By Al Neal
British Prime Minister Boris Johnson suffered a record-breaking seventh House of Commons defeat last Thursday when Members of Parliament voted, 306-289, against his request to allow a short recess of Parliament during the Conservative Party’s annual conference.
Earlier in the week, opposition Labour Party leader Jeremy Corbyn made it clear the party would not support attempts to shut down Parliament for the conference, unless Johnson backed down from his law-breaking threats to force a no-deal Brexit Oct. 31—which he didn’t.
On Friday, the question running through MP’s minds, and an issue much discussed during the session was: Can Johnson get around the Benn Act?
The Benn Act is the anti-no deal Brexit legislation forcing the prime minister to seek a three-month extension to Article 50 of the European Union Withdrawal Act if he can’t get a Brexit deal with the EU Council through Parliament by Oct. 19.
Introduced by Labour MP Hilary Benn, it was passed with the help of the “rebel alliance” of Conservative and opposition MPs earlier this month and would prevent a hard crash out of the EU.
While on the surface the Benn Act looks airtight, there is a weak point: Johnson could pass an initial Brexit deal in the House of Commons, which would not require him to seek an extension, but then refuse to ratify it. It is possible MPs could approve a deal in principle but not pass the legislation. The Conservative government could also refuse to introduce the legislation, meaning a no-deal Brexit would still take place Oct. 31.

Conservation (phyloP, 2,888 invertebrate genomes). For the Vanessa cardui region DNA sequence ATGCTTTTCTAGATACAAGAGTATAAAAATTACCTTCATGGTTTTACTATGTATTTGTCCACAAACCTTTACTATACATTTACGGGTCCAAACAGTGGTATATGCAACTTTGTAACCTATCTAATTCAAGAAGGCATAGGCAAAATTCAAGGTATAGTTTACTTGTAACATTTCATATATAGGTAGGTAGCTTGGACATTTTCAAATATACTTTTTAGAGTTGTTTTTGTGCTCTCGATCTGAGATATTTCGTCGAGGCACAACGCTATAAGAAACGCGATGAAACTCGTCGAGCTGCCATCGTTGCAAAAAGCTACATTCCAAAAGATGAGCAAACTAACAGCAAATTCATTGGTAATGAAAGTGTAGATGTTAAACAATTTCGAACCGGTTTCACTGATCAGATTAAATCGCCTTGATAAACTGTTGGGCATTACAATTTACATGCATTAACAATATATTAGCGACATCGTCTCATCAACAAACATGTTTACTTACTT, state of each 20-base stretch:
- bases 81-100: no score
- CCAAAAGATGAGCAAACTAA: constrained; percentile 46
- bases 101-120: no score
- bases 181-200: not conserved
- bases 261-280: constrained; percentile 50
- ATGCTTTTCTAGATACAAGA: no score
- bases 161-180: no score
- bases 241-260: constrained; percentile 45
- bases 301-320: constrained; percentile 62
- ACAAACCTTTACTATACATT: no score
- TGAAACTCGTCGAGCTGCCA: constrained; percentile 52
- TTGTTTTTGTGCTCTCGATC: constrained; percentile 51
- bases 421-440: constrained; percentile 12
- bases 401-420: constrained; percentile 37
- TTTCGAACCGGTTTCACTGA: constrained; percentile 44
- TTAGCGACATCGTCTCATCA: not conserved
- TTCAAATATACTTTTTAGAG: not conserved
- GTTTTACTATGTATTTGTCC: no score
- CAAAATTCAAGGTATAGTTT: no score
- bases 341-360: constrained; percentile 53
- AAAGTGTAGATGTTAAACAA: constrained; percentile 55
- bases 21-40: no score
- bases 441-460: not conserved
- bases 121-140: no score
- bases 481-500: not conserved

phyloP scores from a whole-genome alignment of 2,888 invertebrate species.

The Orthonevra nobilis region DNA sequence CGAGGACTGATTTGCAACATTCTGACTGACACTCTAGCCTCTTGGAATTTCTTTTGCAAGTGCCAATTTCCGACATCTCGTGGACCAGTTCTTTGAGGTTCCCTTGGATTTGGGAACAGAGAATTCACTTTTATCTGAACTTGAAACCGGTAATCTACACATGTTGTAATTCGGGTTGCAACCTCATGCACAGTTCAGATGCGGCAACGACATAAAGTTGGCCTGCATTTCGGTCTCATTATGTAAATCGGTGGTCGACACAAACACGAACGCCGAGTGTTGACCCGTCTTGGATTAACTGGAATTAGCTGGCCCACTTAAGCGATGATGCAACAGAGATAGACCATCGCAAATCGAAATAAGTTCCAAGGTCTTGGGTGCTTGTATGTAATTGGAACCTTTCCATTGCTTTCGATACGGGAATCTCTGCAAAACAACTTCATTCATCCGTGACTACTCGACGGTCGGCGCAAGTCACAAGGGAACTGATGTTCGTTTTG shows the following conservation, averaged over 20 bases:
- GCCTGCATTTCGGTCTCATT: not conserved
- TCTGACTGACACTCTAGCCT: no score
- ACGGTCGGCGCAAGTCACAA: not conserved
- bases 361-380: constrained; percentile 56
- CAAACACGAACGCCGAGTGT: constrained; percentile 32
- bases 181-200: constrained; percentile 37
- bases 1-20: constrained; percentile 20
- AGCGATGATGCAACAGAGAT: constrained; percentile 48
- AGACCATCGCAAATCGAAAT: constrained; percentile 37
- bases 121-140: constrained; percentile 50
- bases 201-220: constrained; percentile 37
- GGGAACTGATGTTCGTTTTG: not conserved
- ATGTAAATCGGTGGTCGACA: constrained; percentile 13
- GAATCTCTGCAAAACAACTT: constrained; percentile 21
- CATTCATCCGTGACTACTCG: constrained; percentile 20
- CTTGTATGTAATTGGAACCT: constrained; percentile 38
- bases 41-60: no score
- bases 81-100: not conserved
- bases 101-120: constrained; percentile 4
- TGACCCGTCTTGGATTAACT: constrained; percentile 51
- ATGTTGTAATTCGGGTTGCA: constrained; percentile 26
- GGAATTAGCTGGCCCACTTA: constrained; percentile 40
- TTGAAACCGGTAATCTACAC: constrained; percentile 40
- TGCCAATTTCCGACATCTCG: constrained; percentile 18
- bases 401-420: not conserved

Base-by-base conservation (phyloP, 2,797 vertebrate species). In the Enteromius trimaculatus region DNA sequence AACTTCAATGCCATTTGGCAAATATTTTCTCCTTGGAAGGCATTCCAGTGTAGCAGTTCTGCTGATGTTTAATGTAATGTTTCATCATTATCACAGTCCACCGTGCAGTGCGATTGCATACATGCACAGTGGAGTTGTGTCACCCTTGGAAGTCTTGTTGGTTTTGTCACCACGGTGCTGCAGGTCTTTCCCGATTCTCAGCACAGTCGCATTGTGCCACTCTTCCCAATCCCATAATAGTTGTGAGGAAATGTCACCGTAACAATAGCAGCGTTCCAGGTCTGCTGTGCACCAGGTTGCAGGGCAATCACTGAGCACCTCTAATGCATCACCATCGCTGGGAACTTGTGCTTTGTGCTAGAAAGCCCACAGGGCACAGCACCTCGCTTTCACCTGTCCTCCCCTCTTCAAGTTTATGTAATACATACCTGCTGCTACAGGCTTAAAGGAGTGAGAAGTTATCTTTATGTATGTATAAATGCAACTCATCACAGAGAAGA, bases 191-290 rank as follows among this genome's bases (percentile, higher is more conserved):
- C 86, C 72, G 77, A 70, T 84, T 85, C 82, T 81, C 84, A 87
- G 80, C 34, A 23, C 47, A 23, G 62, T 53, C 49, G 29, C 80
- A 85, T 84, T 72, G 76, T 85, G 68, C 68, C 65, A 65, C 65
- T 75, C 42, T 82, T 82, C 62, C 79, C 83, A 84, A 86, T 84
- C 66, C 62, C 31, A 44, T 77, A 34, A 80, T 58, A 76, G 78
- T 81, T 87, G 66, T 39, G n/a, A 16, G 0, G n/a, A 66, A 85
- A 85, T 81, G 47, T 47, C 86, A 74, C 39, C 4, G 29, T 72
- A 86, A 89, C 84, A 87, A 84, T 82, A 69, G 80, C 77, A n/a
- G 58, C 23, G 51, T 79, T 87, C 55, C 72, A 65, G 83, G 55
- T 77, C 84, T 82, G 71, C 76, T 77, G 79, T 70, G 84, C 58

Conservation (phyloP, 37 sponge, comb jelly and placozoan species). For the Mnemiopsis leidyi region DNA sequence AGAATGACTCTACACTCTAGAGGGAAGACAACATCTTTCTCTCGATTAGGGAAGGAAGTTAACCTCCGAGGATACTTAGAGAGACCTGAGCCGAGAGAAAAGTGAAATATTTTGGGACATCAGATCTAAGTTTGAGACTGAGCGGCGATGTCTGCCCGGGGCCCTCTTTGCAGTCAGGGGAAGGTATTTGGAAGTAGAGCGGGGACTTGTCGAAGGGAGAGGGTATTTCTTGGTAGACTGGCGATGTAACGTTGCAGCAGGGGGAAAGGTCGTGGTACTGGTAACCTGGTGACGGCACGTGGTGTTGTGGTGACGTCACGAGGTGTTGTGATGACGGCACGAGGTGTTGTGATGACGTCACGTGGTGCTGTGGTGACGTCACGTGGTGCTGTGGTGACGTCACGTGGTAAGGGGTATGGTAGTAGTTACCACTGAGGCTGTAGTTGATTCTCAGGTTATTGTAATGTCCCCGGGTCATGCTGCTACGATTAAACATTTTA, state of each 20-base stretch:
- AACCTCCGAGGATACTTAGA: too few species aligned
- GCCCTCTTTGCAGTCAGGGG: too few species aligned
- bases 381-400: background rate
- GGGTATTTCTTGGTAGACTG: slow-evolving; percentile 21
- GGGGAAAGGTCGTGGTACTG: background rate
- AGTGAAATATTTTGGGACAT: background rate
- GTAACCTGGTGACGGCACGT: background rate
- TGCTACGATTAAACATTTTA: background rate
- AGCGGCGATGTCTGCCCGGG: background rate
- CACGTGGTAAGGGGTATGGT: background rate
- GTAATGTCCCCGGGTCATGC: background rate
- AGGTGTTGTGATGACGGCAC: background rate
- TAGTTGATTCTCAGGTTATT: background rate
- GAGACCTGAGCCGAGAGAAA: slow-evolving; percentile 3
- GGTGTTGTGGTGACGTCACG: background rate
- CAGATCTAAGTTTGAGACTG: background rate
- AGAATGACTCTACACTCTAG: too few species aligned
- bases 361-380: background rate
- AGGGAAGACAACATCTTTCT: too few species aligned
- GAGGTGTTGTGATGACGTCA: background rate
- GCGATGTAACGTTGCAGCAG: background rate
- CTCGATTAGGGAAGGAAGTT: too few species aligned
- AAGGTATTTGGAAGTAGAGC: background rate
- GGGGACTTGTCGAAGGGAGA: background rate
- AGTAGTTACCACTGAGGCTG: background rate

The Benn Act only seeks a withdrawal date extension if a Brexit deal is not reached and presented to Parliament. It says nothing about it moving forward as legislation to be approved.
The “what ifs” surrounding Johnson’s next move are overshadowed by the whispers of a no-confidence vote aimed at sacking the prime minister and installing a minority government headed by the opposition to see Brexit through.
“We have to do that because there is now no confidence that the prime minister will obey the law and seek the extension that Parliament voted for only a few weeks ago,” said Scottish National Party MP Steward Hosie on BBC’s Today program.
“If we are serious about the extension that is the only game in town.”
Over the weekend, Corbyn said recent talks with opposition parties had been “productive” and the possibility of an emergency government was becoming “more likely every day.”
When asked if he was ready to be interim prime minister, Corbyn said: “Absolutely. The normal process is that when a government collapses the leader of the opposition is invited to form a minority government to carry through a specific and strictly limited process, which would be to ensure no crash out and to prepare for a general election.”
Liberal Democratic Party leader Jo Swinson said an emergency government may be needed, but called Corbyn “too divisive a figure to lead.” She continued, saying her party had suggested other MPs as possibilities to take the interim premiership.
“If Jo Swinson and the Lib Dems are serious about their stopping Brexit position then they need to stop playing political games, get on board with everybody else,” Hosie said.
“If that [a minority government plan] is not in place and effectively pre-agreed, then we might end up having the general election on Boris Johnson’s terms and allowing him to run down the clock and crash out without a deal.”
A no-confidence vote could take place sometime this week. If the government loses, MPs will have 14 days to show support for an alternative minority government. If no alternative is found, a general election could be held.(IPA Service)